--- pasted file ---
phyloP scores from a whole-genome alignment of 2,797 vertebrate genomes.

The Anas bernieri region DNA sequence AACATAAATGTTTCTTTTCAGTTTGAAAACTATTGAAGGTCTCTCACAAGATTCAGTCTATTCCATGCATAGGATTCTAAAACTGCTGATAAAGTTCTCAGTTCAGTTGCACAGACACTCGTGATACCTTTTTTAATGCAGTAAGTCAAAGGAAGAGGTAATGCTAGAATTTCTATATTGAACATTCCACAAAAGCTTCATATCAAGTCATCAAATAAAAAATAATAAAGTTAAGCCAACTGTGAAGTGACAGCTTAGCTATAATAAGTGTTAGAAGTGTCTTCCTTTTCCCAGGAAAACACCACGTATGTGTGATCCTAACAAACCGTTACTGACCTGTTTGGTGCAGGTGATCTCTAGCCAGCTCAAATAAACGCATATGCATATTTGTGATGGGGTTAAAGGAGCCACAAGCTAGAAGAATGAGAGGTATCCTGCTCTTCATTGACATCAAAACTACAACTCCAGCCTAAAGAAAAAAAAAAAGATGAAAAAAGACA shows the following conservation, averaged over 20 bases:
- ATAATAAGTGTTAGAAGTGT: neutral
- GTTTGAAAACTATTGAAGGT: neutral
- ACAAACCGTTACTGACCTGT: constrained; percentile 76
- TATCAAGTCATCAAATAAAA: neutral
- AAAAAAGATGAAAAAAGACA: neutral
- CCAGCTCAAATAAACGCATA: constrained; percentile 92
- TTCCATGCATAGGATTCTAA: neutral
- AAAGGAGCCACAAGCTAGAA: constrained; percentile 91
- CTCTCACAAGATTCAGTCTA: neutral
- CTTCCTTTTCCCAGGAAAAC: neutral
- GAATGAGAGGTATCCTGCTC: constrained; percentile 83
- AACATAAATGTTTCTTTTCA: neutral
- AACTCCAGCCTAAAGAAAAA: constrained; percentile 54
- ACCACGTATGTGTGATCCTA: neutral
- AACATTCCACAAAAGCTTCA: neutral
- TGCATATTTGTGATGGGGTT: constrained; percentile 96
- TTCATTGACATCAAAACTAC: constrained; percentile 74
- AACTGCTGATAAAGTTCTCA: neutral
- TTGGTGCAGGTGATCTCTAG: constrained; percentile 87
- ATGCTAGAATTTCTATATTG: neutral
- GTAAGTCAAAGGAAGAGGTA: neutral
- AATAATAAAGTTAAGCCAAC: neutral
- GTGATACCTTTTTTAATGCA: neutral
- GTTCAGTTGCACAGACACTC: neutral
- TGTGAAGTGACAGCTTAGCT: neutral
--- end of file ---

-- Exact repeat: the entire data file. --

phyloP scores from a whole-genome alignment of 2,797 vertebrate genomes.

The Anas bernieri region DNA sequence AACATAAATGTTTCTTTTCAGTTTGAAAACTATTGAAGGTCTCTCACAAGATTCAGTCTATTCCATGCATAGGATTCTAAAACTGCTGATAAAGTTCTCAGTTCAGTTGCACAGACACTCGTGATACCTTTTTTAATGCAGTAAGTCAAAGGAAGAGGTAATGCTAGAATTTCTATATTGAACATTCCACAAAAGCTTCATATCAAGTCATCAAATAAAAAATAATAAAGTTAAGCCAACTGTGAAGTGACAGCTTAGCTATAATAAGTGTTAGAAGTGTCTTCCTTTTCCCAGGAAAACACCACGTATGTGTGATCCTAACAAACCGTTACTGACCTGTTTGGTGCAGGTGATCTCTAGCCAGCTCAAATAAACGCATATGCATATTTGTGATGGGGTTAAAGGAGCCACAAGCTAGAAGAATGAGAGGTATCCTGCTCTTCATTGACATCAAAACTACAACTCCAGCCTAAAGAAAAAAAAAAAGATGAAAAAAGACA shows the following conservation, averaged over 20 bases:
- ATAATAAGTGTTAGAAGTGT: neutral
- GTTTGAAAACTATTGAAGGT: neutral
- ACAAACCGTTACTGACCTGT: constrained; percentile 76
- TATCAAGTCATCAAATAAAA: neutral
- AAAAAAGATGAAAAAAGACA: neutral
- CCAGCTCAAATAAACGCATA: constrained; percentile 92
- TTCCATGCATAGGATTCTAA: neutral
- AAAGGAGCCACAAGCTAGAA: constrained; percentile 91
- CTCTCACAAGATTCAGTCTA: neutral
- CTTCCTTTTCCCAGGAAAAC: neutral
- GAATGAGAGGTATCCTGCTC: constrained; percentile 83
- AACATAAATGTTTCTTTTCA: neutral
- AACTCCAGCCTAAAGAAAAA: constrained; percentile 54
- ACCACGTATGTGTGATCCTA: neutral
- AACATTCCACAAAAGCTTCA: neutral
- TGCATATTTGTGATGGGGTT: constrained; percentile 96
- TTCATTGACATCAAAACTAC: constrained; percentile 74
- AACTGCTGATAAAGTTCTCA: neutral
- TTGGTGCAGGTGATCTCTAG: constrained; percentile 87
- ATGCTAGAATTTCTATATTG: neutral
- GTAAGTCAAAGGAAGAGGTA: neutral
- AATAATAAAGTTAAGCCAAC: neutral
- GTGATACCTTTTTTAATGCA: neutral
- GTTCAGTTGCACAGACACTC: neutral
- TGTGAAGTGACAGCTTAGCT: neutral